The sketch caught my attention for several reasons.
Appearing in the June 25, 1975 edition of the Sarnia Gazette, it depicts a striking two-storey brick home identified as “The Douglas House.” It stands just blocks away on London Road from the house in which I grew up.
But I knew 213 London Road as “The Potter House.” This is the home of Greg and Emily Potter and their three beautiful little girls – Annie, Juliet and Phoebe. Emily is a fellow director of the Sarnia Historical Society and her home is the location of our monthly board meetings.
I also knew the guy who did the sketch. Local businessman Jim Vergunst, a talented artist and ice sculptor, had drawn a series of historic homes in his teens, and Marceil Saddy, a former mayor and editor of the Gazette, had purchased them all to hang in his office.
Saddy printed one of them in the Gazette that day in 1975.
In 1870, when the house was being built for $2,000, a 20-year-old Irish immigrant from Kilkenny was studying for the Anglican priesthood. Ordained in 1874, and armed with a B.A. and M.A. from Toronto, Rev. Thomas R. Davis took up pastoral duties in Aylmer and then Brantford.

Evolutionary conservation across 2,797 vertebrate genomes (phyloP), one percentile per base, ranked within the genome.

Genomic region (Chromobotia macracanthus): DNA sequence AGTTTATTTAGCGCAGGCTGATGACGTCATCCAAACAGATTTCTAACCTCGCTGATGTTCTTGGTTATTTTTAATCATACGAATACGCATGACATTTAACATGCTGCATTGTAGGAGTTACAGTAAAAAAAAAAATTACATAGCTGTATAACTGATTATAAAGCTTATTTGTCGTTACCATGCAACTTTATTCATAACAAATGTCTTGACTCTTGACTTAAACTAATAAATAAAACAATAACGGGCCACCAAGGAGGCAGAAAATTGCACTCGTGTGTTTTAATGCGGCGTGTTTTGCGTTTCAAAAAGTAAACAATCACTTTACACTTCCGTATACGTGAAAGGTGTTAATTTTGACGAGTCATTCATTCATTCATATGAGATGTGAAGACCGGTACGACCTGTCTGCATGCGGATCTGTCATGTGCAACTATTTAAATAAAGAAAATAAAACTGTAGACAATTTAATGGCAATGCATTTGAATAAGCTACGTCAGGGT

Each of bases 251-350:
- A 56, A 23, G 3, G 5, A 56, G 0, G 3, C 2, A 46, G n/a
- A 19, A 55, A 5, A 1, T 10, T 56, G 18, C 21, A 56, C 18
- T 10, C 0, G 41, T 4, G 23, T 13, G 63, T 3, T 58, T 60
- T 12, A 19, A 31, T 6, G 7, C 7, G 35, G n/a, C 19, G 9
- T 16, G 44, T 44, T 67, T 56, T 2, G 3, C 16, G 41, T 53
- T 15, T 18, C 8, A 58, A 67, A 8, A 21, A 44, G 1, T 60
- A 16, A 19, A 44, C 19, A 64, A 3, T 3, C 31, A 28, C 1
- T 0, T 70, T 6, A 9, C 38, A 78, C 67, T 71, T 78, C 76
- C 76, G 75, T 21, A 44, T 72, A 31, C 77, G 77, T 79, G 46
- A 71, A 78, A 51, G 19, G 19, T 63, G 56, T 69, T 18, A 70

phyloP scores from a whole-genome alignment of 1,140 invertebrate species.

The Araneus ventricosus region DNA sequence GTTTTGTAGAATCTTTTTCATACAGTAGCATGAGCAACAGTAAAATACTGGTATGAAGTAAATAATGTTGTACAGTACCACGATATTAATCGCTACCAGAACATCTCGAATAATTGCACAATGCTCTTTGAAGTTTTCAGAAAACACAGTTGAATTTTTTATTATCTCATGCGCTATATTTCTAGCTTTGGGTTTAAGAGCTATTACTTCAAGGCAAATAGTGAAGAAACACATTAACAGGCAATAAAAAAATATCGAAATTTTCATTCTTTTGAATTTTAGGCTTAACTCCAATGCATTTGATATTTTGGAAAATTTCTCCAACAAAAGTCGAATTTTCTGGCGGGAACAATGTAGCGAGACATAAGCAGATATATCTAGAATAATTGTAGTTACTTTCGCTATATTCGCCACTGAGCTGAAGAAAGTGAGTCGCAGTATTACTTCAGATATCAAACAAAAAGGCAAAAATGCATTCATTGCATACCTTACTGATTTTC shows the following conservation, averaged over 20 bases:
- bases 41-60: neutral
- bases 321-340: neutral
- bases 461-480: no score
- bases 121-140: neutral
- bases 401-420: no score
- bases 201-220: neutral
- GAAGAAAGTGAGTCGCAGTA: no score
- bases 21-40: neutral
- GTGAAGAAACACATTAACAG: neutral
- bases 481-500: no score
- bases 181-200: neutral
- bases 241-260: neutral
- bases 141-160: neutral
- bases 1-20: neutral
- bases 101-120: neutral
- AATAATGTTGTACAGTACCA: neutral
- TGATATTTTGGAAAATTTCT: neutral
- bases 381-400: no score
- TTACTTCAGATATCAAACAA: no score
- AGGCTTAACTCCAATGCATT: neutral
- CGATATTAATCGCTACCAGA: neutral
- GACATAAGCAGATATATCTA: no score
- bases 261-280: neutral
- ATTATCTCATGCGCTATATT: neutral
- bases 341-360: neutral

In 1882, he was transferred to Sarnia. And here, the man who would become “Canon Davis,” intersected with a piece of Sarnia history.
Richard Emeric Vidal was one of the founders of Sarnia. In 1848, he hired Alexander Mackenzie, later Canada’s second prime minister, to build a red brick church. The new Anglican church, called St. Paul’s, seated 100 parishioners and was located on the north side of London Road, east of the present Our Lady of Mercy church.
In 1882, as Rev. Davis arrived in Sarnia, he moved into 213 London Rd., which became the rectory for a new church being built at Vidal and Charlotte streets. The new church became St. George’s, and Canon Davis, its pastor, lived in the rectory until 1922.
The Rev. Canon Davis served as chaplain of the Lambton 27th Battalion, was president of the Sarnia Board of Education, and Rural Dean for Lambton County. He died in 1925 in Vancouver.
Today, his memory is kept alive by parishioners of Canon Davis Anglican church.
While Canon Davis lived at 213 London Rd. he fathered three daughters. Today, the music of their voices and laughter is mirrored by that of Annie, Juliet and Phoebe Potter as they run through the hallways of the historic old house.